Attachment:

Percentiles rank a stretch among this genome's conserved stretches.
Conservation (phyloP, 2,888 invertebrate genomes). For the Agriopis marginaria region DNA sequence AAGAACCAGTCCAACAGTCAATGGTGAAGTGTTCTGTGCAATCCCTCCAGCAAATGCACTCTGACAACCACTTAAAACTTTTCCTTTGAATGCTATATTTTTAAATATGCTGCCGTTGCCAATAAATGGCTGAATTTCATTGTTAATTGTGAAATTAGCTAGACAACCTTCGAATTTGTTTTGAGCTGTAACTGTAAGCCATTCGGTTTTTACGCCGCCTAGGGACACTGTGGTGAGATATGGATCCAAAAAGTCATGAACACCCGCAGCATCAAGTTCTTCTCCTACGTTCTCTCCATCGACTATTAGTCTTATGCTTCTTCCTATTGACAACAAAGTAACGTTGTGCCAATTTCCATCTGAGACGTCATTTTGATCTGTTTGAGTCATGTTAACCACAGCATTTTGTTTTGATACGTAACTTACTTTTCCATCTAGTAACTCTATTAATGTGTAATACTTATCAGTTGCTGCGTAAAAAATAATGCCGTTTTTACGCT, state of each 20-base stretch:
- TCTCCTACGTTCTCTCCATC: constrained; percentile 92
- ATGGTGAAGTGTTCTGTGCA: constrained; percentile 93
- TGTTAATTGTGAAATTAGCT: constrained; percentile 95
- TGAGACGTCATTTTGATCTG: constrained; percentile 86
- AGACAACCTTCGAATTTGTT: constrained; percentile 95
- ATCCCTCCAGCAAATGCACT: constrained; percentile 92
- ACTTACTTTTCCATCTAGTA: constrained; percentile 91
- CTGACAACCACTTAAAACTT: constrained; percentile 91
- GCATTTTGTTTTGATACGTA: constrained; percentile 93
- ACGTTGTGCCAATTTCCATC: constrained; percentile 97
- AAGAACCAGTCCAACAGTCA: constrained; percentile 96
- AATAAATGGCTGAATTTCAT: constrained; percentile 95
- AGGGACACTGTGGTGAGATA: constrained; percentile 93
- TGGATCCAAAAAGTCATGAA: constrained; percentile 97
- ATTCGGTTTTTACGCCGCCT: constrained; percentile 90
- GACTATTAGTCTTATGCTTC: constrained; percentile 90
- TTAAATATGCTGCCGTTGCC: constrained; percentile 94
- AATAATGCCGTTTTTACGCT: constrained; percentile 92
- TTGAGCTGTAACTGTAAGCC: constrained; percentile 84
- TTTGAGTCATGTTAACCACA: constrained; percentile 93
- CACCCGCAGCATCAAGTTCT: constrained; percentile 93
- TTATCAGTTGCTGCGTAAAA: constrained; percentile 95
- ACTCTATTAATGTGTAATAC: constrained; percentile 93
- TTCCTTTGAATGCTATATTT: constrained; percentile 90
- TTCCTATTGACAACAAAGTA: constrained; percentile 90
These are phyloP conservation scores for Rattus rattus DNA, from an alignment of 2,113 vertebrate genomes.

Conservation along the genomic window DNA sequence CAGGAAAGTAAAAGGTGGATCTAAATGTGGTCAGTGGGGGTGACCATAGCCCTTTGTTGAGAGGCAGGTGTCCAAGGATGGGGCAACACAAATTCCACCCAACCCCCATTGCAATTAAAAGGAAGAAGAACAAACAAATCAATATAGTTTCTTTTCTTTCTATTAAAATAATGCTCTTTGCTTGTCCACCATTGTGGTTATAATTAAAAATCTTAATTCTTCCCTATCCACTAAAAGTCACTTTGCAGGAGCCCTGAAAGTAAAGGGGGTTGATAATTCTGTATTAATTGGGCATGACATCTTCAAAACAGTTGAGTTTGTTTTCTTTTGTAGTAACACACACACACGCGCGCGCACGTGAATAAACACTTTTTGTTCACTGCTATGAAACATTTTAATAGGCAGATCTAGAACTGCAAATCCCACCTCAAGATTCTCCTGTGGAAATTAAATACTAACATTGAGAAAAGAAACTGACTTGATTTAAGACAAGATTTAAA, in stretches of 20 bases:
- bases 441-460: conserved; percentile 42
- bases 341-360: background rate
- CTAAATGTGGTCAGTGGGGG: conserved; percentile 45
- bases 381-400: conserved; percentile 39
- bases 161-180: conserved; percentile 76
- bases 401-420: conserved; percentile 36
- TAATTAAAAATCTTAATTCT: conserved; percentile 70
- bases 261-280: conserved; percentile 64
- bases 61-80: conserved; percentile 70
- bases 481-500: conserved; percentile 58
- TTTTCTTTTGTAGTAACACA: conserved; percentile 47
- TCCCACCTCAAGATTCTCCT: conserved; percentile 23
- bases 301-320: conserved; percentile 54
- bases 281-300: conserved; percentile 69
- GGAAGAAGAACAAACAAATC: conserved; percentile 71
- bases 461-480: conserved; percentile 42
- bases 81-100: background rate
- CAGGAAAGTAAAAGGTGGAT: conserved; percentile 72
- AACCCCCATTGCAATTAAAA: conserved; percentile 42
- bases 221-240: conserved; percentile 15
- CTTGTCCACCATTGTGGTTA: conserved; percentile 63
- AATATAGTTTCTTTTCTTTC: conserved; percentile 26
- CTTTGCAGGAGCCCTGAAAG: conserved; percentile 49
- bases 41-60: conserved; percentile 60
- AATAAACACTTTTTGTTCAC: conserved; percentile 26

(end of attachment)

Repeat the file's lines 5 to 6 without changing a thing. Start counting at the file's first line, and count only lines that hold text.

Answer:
- TGTTAATTGTGAAATTAGCT: constrained; percentile 95
- TGAGACGTCATTTTGATCTG: constrained; percentile 86